A year later, when the Liberal government tried to impose a package of corporate-inspired education “reforms,” union members leafleted, held public town halls, circulated petitions and even took an (illegal) strike vote, which again was approved by a huge majority of members. Last-minute talks averted the strike, but again, the attention teachers brought to the issue did force the government to make a few concessions.
The victories in these cases were small, in the context of what were, overall, disappointing results. But they did give many teachers a taste of the power of collective action. Coming together in the street to demand concessions from an employer is – or at least, should be – the essence of what it means to be in a union. Conversely, many workers ordinarily think of “the union” as something external to themselves. The union means the president, executive, and professional staff. But no matter how eloquent a spokesperson a president is, or how experienced their staff, the real power of a union is in its members’ willingness to act together. The members are the union.
It can be hard to change the internal culture of a union, but here again, collective action is key. In some cases, social media can swiftly bring people together and channel anger into action. Members can bounce ideas around and quickly and efficiently organize demonstrations or similar actions.
Over the long term, though, social media platforms can get messy (as any member of a large Facebook group can attest), and initial bursts of energy fade. Social media is a powerful tool, but it doesn’t replace sustained, strategic organizing as a way of creating lasting change.
In many large unions, especially in the U.S., members intent on re-energizing their unions have formed caucuses. These are groups who come together independently of official union structures to strategize about moving the union in a more activist direction. A caucus can help members feel less alone in navigating the often-complex structures of a modern union. Members with various levels of “official” union experience learn from each other about what channels to work through, what structures need to change, and what kind of action can be taken independently.
Several well-known teacher union successes in recent years started with the work of caucuses. The Chicago Teachers’ Union (CTU) made headlines in 2012 with a strike that brought important gains for teachers’ wages and working conditions, while fighting back against a corporate-led education “reform” agenda. The CTU victory was made possible by years of organizing work by the Caucus of Rank-and-File Educators (CORE), who worked independently to organize union members for action before eventually winning elected office. In Los Angeles, the Union Power caucus won office in 2014 and led United Teachers of Los Angeles (UTLA) members to a historic strike which won smaller class sizes and increases to support staff, along with salary increases.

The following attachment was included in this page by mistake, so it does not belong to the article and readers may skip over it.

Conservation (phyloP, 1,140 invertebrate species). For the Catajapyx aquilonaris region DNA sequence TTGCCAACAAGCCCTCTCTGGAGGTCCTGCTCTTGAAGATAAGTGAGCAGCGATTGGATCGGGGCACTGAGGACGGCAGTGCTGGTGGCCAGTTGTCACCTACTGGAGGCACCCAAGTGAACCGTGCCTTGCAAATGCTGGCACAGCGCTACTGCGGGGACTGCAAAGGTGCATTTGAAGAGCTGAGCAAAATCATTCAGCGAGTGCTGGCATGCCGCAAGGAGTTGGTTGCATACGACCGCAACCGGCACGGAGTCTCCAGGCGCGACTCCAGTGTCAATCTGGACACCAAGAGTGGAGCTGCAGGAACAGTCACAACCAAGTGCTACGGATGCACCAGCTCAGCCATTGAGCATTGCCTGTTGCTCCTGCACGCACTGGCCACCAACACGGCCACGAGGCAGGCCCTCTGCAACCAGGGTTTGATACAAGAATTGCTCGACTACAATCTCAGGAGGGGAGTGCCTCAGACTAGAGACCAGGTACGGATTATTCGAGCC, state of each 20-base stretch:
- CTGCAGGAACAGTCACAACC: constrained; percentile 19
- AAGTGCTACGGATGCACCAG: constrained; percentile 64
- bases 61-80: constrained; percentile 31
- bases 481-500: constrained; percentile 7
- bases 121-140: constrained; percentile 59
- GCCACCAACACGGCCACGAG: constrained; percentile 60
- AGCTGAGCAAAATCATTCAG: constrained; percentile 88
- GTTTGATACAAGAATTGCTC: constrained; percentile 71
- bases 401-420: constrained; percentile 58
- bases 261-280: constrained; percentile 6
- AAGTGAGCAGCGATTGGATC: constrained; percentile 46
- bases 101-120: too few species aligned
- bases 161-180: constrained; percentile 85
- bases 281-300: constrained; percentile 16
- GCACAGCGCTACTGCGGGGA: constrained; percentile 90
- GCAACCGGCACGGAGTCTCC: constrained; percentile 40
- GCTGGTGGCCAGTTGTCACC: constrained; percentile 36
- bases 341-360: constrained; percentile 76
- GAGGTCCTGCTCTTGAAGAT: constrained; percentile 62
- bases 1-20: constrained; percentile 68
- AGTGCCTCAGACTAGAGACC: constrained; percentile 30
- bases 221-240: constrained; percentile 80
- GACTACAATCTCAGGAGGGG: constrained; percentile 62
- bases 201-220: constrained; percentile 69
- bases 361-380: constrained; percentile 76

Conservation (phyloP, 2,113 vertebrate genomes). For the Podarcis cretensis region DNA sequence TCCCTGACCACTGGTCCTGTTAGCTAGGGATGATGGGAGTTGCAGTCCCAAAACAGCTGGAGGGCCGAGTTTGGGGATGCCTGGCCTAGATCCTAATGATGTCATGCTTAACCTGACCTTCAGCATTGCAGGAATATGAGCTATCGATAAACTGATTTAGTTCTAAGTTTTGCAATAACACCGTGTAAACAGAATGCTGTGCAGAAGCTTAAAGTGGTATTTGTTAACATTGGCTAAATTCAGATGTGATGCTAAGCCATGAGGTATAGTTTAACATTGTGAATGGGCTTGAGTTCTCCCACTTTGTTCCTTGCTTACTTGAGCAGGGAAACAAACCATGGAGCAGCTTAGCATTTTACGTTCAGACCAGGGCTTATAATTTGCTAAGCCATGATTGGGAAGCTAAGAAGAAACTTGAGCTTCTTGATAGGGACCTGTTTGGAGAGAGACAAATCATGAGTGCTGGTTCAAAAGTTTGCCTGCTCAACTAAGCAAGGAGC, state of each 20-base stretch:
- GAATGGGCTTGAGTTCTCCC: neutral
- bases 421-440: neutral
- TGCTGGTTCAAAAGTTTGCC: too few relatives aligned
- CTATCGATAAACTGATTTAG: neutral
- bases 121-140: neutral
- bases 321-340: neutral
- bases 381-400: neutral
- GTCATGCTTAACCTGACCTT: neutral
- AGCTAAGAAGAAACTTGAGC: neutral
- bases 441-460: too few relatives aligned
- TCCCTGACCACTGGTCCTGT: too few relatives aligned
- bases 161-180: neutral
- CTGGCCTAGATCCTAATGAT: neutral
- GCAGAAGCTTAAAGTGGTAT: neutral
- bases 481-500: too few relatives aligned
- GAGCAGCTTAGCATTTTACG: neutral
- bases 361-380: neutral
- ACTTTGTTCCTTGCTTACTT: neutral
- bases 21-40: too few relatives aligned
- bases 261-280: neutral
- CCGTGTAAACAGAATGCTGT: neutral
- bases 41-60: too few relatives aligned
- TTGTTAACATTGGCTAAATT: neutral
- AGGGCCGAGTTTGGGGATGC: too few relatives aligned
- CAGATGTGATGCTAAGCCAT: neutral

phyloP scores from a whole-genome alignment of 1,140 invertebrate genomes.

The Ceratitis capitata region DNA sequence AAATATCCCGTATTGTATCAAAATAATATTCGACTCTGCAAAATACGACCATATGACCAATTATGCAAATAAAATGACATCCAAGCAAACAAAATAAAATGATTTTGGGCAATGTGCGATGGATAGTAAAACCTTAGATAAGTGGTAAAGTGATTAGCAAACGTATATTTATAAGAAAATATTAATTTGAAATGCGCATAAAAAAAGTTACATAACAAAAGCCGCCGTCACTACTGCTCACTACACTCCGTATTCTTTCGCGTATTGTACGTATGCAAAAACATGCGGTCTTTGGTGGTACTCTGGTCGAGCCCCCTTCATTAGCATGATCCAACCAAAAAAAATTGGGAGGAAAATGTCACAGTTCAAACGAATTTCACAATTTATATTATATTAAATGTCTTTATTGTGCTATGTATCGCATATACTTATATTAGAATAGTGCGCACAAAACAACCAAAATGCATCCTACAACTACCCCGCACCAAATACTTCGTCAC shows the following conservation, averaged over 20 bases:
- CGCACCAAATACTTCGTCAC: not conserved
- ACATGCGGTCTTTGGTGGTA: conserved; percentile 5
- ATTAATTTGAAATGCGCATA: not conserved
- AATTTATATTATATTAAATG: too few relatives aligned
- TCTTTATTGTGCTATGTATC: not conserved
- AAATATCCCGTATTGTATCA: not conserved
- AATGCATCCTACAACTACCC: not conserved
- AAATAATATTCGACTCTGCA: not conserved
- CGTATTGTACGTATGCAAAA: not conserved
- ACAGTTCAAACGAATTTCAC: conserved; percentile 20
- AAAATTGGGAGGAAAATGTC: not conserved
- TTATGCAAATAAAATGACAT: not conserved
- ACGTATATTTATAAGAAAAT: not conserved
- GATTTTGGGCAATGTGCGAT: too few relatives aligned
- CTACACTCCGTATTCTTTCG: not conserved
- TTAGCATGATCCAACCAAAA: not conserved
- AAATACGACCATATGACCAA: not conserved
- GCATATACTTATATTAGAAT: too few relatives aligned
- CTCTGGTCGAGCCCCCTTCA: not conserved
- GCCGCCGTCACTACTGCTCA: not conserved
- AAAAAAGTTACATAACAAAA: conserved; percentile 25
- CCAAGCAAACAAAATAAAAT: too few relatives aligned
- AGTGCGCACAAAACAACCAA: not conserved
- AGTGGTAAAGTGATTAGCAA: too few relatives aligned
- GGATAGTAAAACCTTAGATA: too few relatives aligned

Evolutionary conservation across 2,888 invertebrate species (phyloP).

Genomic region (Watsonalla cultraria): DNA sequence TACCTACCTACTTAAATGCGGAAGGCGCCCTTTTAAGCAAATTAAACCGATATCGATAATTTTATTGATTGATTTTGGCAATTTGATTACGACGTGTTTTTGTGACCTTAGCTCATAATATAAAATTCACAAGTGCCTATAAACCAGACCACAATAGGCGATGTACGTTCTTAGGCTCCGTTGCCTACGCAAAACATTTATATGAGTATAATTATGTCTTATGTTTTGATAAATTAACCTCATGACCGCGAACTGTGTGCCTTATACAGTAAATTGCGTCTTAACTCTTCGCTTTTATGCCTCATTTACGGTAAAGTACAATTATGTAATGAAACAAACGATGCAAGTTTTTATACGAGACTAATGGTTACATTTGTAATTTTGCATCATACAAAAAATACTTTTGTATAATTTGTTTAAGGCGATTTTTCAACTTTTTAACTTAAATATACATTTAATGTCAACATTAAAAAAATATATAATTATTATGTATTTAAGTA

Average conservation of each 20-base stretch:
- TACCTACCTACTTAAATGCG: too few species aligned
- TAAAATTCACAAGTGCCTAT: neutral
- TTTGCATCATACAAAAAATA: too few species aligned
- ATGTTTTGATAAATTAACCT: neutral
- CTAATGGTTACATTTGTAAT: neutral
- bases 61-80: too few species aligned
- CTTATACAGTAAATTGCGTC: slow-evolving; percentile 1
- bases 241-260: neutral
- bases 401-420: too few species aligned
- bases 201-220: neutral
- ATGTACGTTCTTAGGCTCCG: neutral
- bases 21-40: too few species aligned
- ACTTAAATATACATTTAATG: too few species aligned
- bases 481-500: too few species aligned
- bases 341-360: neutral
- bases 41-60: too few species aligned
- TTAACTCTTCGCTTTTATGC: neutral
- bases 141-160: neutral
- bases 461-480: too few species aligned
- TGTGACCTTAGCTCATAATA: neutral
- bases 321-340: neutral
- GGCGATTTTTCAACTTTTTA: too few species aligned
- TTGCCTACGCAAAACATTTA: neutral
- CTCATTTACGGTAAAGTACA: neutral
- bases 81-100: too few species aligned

Key to these victories and others has been the slow, steady work of organizing members for action – and not just at contract time – as well as consistent coalition work with the broader community. Both Chicago and LA teachers went so far as to put demands for affordable housing and other community goods into their bargaining demands, which went a long way toward building trust and gaining support from parents and the public.
Here in Nova Scotia, Educators for Social Justice – Nova Scotia has been organizing on educational issues since 2015. We meet monthly (on Zoom since the start of the pandemic) to work for a more active and progressive union, and on other issues in education. Among other things we’ve: hosted a weekend symposium on social justice education; done a study on teacher workload and morale following our contract dispute; campaigned successfully to get our union into the provincial federation of labour; organized a demonstration for a COVID-safe return to school in September 2020; and hosted a press conference on child poverty during the 2021 provincial election. Currently we have an active workload campaign in the province’s largest school district, an ongoing campaign against child poverty, and a regular reading group on the topic of teacher unions and social justice.
Unions remain one of the best tools we have to create a better, fairer society – if their members remember what they can do, not get wrapped up in what they can’t.
Ben Sichel is a high school teacher in Dartmouth, Nova Scotia, and a member of the Nova Scotia Teachers Union.